Hermit crabs can get stressed out, they like to hide from the sunlight, from people, and they just like their privacy. This is true for most animals. They also like a place to feel secure when they feel scared, which is why you need to provide them with some kind of hiding place. Something like half a coconut shell, a rock cave from a pet store, broken pots, and anything else that can serve as a cave or hiding space will do. Just make sure that the opening is big enough to easily fit the hermit crabs, that they can turn around in it without getting stuck, and make sure the edges will not cut or hurt the hermit crabs.
7. Some Live Plants
Hermit crabs are going to love having some live plants around. Whether be it hide under or around, to mock its natural habitat, or to give it some food to snack on, a hermit crab is going to appreciate a few live plants. The best options to go with include real bamboo, Venus fly traps, and spider plants. You do need to be aware of the fact that your hermit crabs will most likely snack on the plants, so don’t expect them to get very big or last very long.
8. Some Water
You definitely need to provide your hermit crabs with access to water. To be clear, in order for hermit crabs to stay hydrated, to breathe, and to balance the salinity in their shells, they need to have access to both fresh water and salt water. There is no getting around this because it is absolutely necessary for their survival. You can use some sloped dishes to do this, or you can also dig little ponds in the substrate (lined with a water retaining material) in order to achieve this same effect.
You need to have one pond or dish with salt water and another with fresh water. Make sure that the water dish or pond is deep enough so that the hermit crabs can get water in their shells. Also make sure that it is a sloped are so that the hermit crab can still get out once it is done in the water. Yes, hermit crabs can drown so this is important to keep in mind. Line the slope with some rough rocks so the hermit crabs can easily climb out.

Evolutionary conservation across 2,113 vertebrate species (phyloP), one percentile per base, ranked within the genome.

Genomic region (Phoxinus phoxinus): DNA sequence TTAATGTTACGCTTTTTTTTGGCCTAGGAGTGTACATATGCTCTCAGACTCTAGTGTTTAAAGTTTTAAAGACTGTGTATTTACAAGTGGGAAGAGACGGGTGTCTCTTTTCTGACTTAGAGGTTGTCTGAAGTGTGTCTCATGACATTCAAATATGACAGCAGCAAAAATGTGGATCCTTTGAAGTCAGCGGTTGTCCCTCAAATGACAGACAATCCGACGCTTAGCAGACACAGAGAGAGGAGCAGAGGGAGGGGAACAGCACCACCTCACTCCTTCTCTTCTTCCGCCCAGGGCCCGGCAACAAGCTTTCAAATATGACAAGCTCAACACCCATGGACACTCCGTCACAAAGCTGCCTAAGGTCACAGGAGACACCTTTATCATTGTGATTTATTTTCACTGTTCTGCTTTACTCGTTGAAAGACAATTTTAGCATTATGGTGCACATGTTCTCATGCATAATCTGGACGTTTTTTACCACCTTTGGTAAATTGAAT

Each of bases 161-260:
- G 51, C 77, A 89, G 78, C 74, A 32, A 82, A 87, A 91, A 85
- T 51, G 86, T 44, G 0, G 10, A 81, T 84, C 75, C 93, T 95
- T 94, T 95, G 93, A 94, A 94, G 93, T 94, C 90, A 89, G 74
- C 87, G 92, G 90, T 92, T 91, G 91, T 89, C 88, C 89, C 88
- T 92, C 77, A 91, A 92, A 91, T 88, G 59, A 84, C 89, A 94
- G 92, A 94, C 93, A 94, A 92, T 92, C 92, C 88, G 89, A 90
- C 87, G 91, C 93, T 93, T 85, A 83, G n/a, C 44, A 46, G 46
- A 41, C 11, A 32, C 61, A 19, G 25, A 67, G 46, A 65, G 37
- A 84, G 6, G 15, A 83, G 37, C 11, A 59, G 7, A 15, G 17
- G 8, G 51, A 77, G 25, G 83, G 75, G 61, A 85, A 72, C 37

It is a good idea to have an area that is sloped, with a deep end and a shallow end. Make sure to buy special hermit crab slat to make the salt water and never used salt intended for spicing up human foods. Whatever you do, make sure that all water does not contain chlorine. If you are going to be using tap water, make sure that you use a de-chlorinating agent to remove all chlorine. Chlorine can be very deadly to hermit crabs.
How To Care For A Hermit Crab
Ok, now that you have the tank set up properly with everything you need to keep your hermit crabs happy and healthy, you need to know how to take care of them. Here are some of the most important care tips for you to know.
1. The Type Of Hermit Crab
There are various types of hermit crabs out there (this post covers the common types and sizes), most of which can be found in pet stores. The most common hermit crabs to be found in pet stores are wild purple pinchers, often known as Caribbean Hermit Crabs. Just know what type of hermit crab you are buying.
2. Be Careful – Acclimatization
You need to be careful with hermit crabs as they are fairly fragile and can scare easily. Once you bring your new hermit crabs home, simply let them be in their tank for a few days without disturbing them. This will let them get accustomed to their surroundings. Hermit crabs go through a period of de-stressing, where they get acclimatized to their new home.